Triple test for Springbok Women

Vice-captain Zinhle Ndawonde says the upcoming tests against Spain and Scotland will provide a good yardstick for her Springbok Women’s team.

While Rugby World Cup 2021 may be some way off in the distance, South Africa are continually looking to develop and evolve as a team ahead of the showpiece tournament in New Zealand.

South Africa secured their place at the tournament following victory in the Rugby Africa Women’s Cup last month, but preparations will step up another level over the next few weeks when they take on the higher-ranked Spain followed by back-to-back tests against ever-improving Six Nations outfit Scotland.

The Springbok Women already have a good idea of what to expect from Las Leonas after a Spain Invitational XV beat a South Africa Select XV 17-5 in Saturday’s warm-up match at the WJ de Wet Stadium in Despatch in the Eastern Cape, and the same venue will be used seven days later for the test against Spain. 

The City Park Sports Ground in Cape Town will then host the two-match series against Scotland on 30 September and 5 October.

Tough competition

“Spain and Scotland are used to playing on the international circuit and they face tough competition regularly, so these matches will pose different challenges to that we faced in August,” acknowledged vice-captain Zinhle Ndawonde (main picture).

“The Spain Invitational XV gave glimpses against the SA Select Women over the weekend of what they will bring to this week’s test, particularly with their strong forward play and hard running on attack, so we need to hit the ground running when we take the field.

“That said, we are in a good space as a team and we know that everything we do going forward will be important with an eye on preparing for the World Cup.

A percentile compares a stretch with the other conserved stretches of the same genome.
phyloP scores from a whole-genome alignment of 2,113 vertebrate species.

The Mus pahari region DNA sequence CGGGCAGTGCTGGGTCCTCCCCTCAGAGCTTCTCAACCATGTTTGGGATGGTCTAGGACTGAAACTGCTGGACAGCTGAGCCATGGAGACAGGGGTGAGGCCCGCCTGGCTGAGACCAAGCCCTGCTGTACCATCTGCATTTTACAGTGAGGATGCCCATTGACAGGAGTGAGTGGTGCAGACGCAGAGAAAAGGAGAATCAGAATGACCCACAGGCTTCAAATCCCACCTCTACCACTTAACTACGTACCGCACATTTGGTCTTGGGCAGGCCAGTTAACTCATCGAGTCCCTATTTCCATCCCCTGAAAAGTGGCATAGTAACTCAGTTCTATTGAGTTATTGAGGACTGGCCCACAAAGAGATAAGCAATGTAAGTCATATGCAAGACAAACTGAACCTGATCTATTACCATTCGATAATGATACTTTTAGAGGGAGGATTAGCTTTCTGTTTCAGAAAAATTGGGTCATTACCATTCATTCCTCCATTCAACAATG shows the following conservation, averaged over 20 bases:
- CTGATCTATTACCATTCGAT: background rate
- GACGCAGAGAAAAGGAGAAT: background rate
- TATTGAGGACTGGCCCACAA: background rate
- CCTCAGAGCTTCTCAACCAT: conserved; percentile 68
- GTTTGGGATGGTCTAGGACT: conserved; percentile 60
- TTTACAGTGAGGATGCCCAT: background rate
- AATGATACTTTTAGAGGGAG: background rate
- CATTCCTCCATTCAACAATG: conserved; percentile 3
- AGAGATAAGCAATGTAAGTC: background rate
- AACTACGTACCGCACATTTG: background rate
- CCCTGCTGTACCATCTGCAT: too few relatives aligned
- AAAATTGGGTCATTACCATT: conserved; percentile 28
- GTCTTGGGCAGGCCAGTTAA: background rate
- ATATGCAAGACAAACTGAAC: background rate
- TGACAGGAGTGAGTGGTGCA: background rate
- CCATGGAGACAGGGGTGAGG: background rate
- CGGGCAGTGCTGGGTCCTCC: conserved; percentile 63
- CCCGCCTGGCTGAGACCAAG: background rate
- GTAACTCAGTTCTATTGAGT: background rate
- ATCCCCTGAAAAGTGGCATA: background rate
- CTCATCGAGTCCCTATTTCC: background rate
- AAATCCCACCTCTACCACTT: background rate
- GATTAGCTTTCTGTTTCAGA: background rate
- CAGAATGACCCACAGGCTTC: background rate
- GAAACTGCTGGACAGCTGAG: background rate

“These matches will serve as a good yardstick to measure the standard we are at now compared to the opposition, and at the same time, it will give us an idea of what we need to work on in the next two seasons and what areas we can build on in our game.

“So although it will be challenging, we are really looking forward to it.”

South Africa declined to enter a team into the qualification process for Rugby World Cup 2017 in Ireland but have been competitive in defeats to Wales, Italy and Spain – all top 10 ranked nations – since then, as well as claiming regional bragging rights with emphatic victories against Uganda, Madagascar and Kenya in the Rugby Africa Women's Cup.

Amazing journey

For Durban-based firefighter Ndawonde, competing at RWC 2021 would be a dream come true and reward for her dedication to the sport.

“I started playing rugby in 2008, so it took a very long time to get to where I am now,” said the hard-running centre.

“In 2016 when I was first called up to the Springbok Women’s sevens team, I realised what could happen in life if you work hard toward something, and it was then that I made a promise to myself that I would do whatever it takes to make it to the top in the sport.

“In the last few years my discipline improved in terms of my training and my diet, and I have been working very hard on improving my fitness levels and lifestyle in general.

“This certainly paid off because the last few years have been an incredible journey.

“The Rugby World Cup Sevens remains one of my main highlights, and I would love to be part of the 2021 World Cup in New Zealand in the 15-a-side code.”

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